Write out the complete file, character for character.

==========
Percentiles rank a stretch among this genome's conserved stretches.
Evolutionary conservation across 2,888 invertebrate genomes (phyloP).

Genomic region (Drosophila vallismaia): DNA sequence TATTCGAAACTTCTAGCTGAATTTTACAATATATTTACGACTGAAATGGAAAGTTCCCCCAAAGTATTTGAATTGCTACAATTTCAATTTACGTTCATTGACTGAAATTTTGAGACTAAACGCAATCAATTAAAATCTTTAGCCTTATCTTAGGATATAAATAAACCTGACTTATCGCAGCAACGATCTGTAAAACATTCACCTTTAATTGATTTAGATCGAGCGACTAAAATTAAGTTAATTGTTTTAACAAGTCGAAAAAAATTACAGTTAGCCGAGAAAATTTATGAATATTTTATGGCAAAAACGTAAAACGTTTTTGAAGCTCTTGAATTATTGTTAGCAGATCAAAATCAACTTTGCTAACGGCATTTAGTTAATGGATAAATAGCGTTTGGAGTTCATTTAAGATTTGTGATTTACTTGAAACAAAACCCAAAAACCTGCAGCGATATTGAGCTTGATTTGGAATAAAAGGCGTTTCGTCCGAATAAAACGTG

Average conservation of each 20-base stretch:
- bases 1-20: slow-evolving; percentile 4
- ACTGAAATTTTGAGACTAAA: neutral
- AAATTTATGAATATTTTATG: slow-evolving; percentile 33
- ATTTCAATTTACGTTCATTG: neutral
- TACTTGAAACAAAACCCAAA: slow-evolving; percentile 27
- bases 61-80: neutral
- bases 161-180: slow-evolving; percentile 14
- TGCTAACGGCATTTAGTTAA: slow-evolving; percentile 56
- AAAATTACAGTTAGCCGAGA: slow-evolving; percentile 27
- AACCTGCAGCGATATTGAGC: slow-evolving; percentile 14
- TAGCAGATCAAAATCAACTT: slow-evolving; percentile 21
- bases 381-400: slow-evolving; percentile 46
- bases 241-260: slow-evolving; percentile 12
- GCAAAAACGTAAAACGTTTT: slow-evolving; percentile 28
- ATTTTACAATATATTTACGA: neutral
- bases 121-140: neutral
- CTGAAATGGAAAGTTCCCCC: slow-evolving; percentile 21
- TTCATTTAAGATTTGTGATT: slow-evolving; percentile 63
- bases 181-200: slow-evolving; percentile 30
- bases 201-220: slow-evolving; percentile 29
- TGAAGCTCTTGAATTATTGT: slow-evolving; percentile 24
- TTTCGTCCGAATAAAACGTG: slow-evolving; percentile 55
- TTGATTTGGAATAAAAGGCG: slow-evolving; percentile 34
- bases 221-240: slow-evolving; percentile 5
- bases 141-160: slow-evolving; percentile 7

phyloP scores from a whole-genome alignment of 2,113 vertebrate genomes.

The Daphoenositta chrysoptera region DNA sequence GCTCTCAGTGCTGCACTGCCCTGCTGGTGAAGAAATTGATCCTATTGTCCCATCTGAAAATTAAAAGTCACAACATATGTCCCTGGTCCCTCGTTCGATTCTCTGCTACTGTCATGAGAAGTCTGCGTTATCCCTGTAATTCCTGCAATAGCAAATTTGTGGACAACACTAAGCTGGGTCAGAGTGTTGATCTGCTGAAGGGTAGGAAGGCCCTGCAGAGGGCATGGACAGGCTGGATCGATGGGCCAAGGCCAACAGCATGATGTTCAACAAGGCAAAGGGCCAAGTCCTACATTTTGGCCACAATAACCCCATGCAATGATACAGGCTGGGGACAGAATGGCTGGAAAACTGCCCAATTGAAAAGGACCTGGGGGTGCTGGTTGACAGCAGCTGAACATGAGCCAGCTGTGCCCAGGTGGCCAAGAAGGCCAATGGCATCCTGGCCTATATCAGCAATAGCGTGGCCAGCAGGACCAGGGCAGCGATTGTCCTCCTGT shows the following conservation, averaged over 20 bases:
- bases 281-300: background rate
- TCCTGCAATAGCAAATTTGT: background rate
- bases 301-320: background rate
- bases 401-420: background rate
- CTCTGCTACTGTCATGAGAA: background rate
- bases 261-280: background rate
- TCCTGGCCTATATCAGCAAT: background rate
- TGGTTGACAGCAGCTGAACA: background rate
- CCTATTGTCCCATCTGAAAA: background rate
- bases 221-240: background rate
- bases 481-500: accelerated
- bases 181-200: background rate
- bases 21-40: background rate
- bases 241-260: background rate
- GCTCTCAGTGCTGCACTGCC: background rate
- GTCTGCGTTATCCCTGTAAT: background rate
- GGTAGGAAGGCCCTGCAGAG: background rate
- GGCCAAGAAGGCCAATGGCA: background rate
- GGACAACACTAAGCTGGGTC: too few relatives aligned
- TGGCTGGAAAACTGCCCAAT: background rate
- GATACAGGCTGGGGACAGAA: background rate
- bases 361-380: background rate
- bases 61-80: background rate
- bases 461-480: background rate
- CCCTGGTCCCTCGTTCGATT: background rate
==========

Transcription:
Percentiles rank a stretch among this genome's conserved stretches.
Evolutionary conservation across 2,888 invertebrate genomes (phyloP).

Genomic region (Drosophila vallismaia): DNA sequence TATTCGAAACTTCTAGCTGAATTTTACAATATATTTACGACTGAAATGGAAAGTTCCCCCAAAGTATTTGAATTGCTACAATTTCAATTTACGTTCATTGACTGAAATTTTGAGACTAAACGCAATCAATTAAAATCTTTAGCCTTATCTTAGGATATAAATAAACCTGACTTATCGCAGCAACGATCTGTAAAACATTCACCTTTAATTGATTTAGATCGAGCGACTAAAATTAAGTTAATTGTTTTAACAAGTCGAAAAAAATTACAGTTAGCCGAGAAAATTTATGAATATTTTATGGCAAAAACGTAAAACGTTTTTGAAGCTCTTGAATTATTGTTAGCAGATCAAAATCAACTTTGCTAACGGCATTTAGTTAATGGATAAATAGCGTTTGGAGTTCATTTAAGATTTGTGATTTACTTGAAACAAAACCCAAAAACCTGCAGCGATATTGAGCTTGATTTGGAATAAAAGGCGTTTCGTCCGAATAAAACGTG

Average conservation of each 20-base stretch:
- bases 1-20: slow-evolving; percentile 4
- ACTGAAATTTTGAGACTAAA: neutral
- AAATTTATGAATATTTTATG: slow-evolving; percentile 33
- ATTTCAATTTACGTTCATTG: neutral
- TACTTGAAACAAAACCCAAA: slow-evolving; percentile 27
- bases 61-80: neutral
- bases 161-180: slow-evolving; percentile 14
- TGCTAACGGCATTTAGTTAA: slow-evolving; percentile 56
- AAAATTACAGTTAGCCGAGA: slow-evolving; percentile 27
- AACCTGCAGCGATATTGAGC: slow-evolving; percentile 14
- TAGCAGATCAAAATCAACTT: slow-evolving; percentile 21
- bases 381-400: slow-evolving; percentile 46
- bases 241-260: slow-evolving; percentile 12
- GCAAAAACGTAAAACGTTTT: slow-evolving; percentile 28
- ATTTTACAATATATTTACGA: neutral
- bases 121-140: neutral
- CTGAAATGGAAAGTTCCCCC: slow-evolving; percentile 21
- TTCATTTAAGATTTGTGATT: slow-evolving; percentile 63
- bases 181-200: slow-evolving; percentile 30
- bases 201-220: slow-evolving; percentile 29
- TGAAGCTCTTGAATTATTGT: slow-evolving; percentile 24
- TTTCGTCCGAATAAAACGTG: slow-evolving; percentile 55
- TTGATTTGGAATAAAAGGCG: slow-evolving; percentile 34
- bases 221-240: slow-evolving; percentile 5
- bases 141-160: slow-evolving; percentile 7

phyloP scores from a whole-genome alignment of 2,113 vertebrate genomes.

The Daphoenositta chrysoptera region DNA sequence GCTCTCAGTGCTGCACTGCCCTGCTGGTGAAGAAATTGATCCTATTGTCCCATCTGAAAATTAAAAGTCACAACATATGTCCCTGGTCCCTCGTTCGATTCTCTGCTACTGTCATGAGAAGTCTGCGTTATCCCTGTAATTCCTGCAATAGCAAATTTGTGGACAACACTAAGCTGGGTCAGAGTGTTGATCTGCTGAAGGGTAGGAAGGCCCTGCAGAGGGCATGGACAGGCTGGATCGATGGGCCAAGGCCAACAGCATGATGTTCAACAAGGCAAAGGGCCAAGTCCTACATTTTGGCCACAATAACCCCATGCAATGATACAGGCTGGGGACAGAATGGCTGGAAAACTGCCCAATTGAAAAGGACCTGGGGGTGCTGGTTGACAGCAGCTGAACATGAGCCAGCTGTGCCCAGGTGGCCAAGAAGGCCAATGGCATCCTGGCCTATATCAGCAATAGCGTGGCCAGCAGGACCAGGGCAGCGATTGTCCTCCTGT shows the following conservation, averaged over 20 bases:
- bases 281-300: background rate
- TCCTGCAATAGCAAATTTGT: background rate
- bases 301-320: background rate
- bases 401-420: background rate
- CTCTGCTACTGTCATGAGAA: background rate
- bases 261-280: background rate
- TCCTGGCCTATATCAGCAAT: background rate
- TGGTTGACAGCAGCTGAACA: background rate
- CCTATTGTCCCATCTGAAAA: background rate
- bases 221-240: background rate
- bases 481-500: accelerated
- bases 181-200: background rate
- bases 21-40: background rate
- bases 241-260: background rate
- GCTCTCAGTGCTGCACTGCC: background rate
- GTCTGCGTTATCCCTGTAAT: background rate
- GGTAGGAAGGCCCTGCAGAG: background rate
- GGCCAAGAAGGCCAATGGCA: background rate
- GGACAACACTAAGCTGGGTC: too few relatives aligned
- TGGCTGGAAAACTGCCCAAT: background rate
- GATACAGGCTGGGGACAGAA: background rate
- bases 361-380: background rate
- bases 61-80: background rate
- bases 461-480: background rate
- CCCTGGTCCCTCGTTCGATT: background rate